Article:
The Myth of the Rational Voter – Bryan Caplan (2007)

The Myth of the Rational Voter

The Myth of the Rational Voter gives you a pretty good idea of the contents from the title… Caplan is an economist at George Mason University, and his book argues that in most cases voters can afford to be irrational in their policy preferences because there’s so little personal cost. (As opposed to consumer behavior where you face the consequences of your actions fairly directly). Your one vote will very rarely make a big difference, so essentially you can vote based on your beliefs without influencing the outcome.

He’s arguing against the notion that voters act in their self-interest, in part because they are often confused about what would actually be in their self-interest; and it’s not that they are ignorant of the facts, it’s more that they’re confident in their systematically biased beliefs (and have little incentive to challenge their own beliefs).

Caplan’s argument runs on the basis of some of what he states to be economic ‘truths’ which are not well grasped by much of the general populace, leading to systematic bias in belief: antimarket bias, antiforeign bias, make-work bias, and pessimistic bias. He claims (and I think it’s generally true) that economists are in agreement that these biases are errors (acknowledging lots of exceptions). By voting based on these biases, voters favor policies that may not work well at all.

So, as his subtitle (‘Why Democracies Choose Bad Policies’) indicates, he’s arguing that politicians are in a bind; they must give the voters what they want, but the voters often want poor policies. If they implement poor policies, they’ll probably lose their jobs sooner or later, so politicians find ways to implement other policies sometimes (and break promises) without making all the voters mad.

It’s an interesting argument, and one that mostly makes sense to me. Now it may be that democracy is still the best solution available, but it does raise some questions worth asking (such as what other biased beliefs do most people hold?).

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  • Jim  On August 16, 2007 at 9:44 am

    Does he give any examples of what he considers “bad policies” that have been implemented due to the irrational voters?

    My opinion is “a” voter can be quite irrational, but “voters” – 125 million+ in the U.S. – reach quite rational conclusions in most cases. Are there exceptions? Certainly. But it is a rare occurence, which is why our country has lasted as long as it has and as successfully as it has.

  • Curt  On August 17, 2007 at 9:33 am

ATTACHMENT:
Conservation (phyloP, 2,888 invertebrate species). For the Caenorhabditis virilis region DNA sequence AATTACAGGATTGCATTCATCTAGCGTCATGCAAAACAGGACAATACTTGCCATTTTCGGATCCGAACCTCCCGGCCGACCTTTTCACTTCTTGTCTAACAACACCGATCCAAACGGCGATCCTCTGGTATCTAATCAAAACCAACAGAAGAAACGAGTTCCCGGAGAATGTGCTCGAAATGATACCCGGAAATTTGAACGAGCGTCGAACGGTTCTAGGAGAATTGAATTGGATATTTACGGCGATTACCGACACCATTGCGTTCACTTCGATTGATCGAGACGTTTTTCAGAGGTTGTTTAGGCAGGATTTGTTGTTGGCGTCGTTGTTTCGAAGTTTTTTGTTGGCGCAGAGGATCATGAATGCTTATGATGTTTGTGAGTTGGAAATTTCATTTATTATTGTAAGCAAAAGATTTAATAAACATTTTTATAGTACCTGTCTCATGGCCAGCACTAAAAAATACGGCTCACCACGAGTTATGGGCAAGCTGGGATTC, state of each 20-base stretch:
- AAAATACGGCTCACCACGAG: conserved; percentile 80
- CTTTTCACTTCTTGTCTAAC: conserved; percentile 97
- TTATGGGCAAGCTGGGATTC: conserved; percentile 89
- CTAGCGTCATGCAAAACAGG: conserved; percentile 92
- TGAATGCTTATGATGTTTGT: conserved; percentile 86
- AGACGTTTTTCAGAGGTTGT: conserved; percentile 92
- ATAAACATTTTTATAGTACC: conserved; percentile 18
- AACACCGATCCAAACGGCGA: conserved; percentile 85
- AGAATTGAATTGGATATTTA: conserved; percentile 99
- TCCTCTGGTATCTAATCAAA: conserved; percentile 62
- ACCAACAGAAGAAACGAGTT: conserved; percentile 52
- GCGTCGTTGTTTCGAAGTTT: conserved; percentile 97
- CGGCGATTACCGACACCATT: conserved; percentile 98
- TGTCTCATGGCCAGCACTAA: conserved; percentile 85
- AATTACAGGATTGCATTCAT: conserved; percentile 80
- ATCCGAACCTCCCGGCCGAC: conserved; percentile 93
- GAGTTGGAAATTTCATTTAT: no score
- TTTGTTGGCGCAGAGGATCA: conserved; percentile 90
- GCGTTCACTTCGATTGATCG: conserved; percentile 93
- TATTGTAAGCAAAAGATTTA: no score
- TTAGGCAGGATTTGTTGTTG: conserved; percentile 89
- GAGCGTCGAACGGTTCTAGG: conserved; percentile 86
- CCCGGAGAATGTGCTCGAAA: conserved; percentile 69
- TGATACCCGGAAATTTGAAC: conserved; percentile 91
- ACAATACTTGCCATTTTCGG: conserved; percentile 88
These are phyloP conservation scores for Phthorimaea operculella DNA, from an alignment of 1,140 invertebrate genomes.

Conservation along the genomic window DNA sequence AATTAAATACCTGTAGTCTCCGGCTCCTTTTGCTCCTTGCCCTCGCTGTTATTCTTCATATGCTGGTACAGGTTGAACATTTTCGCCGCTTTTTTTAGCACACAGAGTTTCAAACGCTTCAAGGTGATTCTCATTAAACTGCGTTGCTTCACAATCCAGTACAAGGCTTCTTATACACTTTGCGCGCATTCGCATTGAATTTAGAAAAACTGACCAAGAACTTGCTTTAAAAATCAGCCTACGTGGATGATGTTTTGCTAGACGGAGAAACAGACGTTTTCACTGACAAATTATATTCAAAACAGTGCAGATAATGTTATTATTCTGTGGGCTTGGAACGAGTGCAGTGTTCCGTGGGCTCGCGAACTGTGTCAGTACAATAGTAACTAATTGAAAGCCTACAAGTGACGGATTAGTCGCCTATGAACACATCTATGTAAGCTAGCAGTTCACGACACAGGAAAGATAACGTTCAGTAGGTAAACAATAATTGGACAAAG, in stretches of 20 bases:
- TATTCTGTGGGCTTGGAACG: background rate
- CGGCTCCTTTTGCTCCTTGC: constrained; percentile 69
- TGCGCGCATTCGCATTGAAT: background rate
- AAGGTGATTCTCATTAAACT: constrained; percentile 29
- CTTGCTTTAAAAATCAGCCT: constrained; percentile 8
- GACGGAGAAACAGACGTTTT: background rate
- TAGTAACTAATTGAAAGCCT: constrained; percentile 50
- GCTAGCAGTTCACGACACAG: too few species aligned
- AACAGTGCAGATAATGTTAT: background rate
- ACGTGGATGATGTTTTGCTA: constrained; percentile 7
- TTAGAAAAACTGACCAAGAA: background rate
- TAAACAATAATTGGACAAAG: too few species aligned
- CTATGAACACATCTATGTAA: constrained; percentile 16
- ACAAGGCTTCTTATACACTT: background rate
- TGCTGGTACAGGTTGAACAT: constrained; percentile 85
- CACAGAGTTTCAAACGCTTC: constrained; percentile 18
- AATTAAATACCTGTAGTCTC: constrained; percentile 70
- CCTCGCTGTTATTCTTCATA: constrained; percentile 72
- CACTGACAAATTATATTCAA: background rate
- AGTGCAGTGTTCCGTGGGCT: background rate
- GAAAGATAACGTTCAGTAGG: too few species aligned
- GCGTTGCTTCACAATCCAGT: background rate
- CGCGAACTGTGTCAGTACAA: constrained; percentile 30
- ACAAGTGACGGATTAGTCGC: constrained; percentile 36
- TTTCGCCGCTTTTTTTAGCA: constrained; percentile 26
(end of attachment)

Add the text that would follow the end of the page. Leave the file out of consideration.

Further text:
Caplan is actually not very specific about the ‘bad policies,’ but here’s what I imagine he has in mind from his section on the economic biases.

    1. Anti-market bias leads to greater reliance on government action/regulation rather than attempting to use markets where appropriate.
    2. Anti-foreign bias leads to ‘too much’ protectionism, tariffs, resistance to open trade, immigration restrictions.
    3. Make-work bias leads to government action to prevent change in the economy – bail-outs of various kinds.

    I agree with you that there is a certain amount of ‘cancelling out’ of offsetting bias when you take the whole population of voters into account. And sooner or later voters tend to realize that certain policies are just not working well – I’d venture to say that welfare reform in the 1990s was a case of that.

    Here are a couple interesting cases where the politician goes against the desires of supporters (ones I’ve thought of, not in the book):
    1. Clinton fighting for NAFTA – many Democratic voters were opposed.
    2. Bush’s views on immigration – most of the base seems to disagree with him here.

  • Jim  On August 20, 2007 at 9:18 am

    I have thought this post through and come to the following conclusions:

    1. His argument re voters has some validity.

    2. A republican style of government with representatives was established in the U.S. to offset this. All it requires is politicians whose primary interest is the country, and they will correct bias’ that gets through the voting system.

    3. The real problem is with our “lifetime” representatives whose goals become very personal and take precedence over the countries needs, and therefore they pander to the voters allowing negative policies.

    4. Maybe term limits is not such a bad idea!

    5. He should write another book titled:

    “Why republican governments choose bad policies”

    That would be much more to the point!

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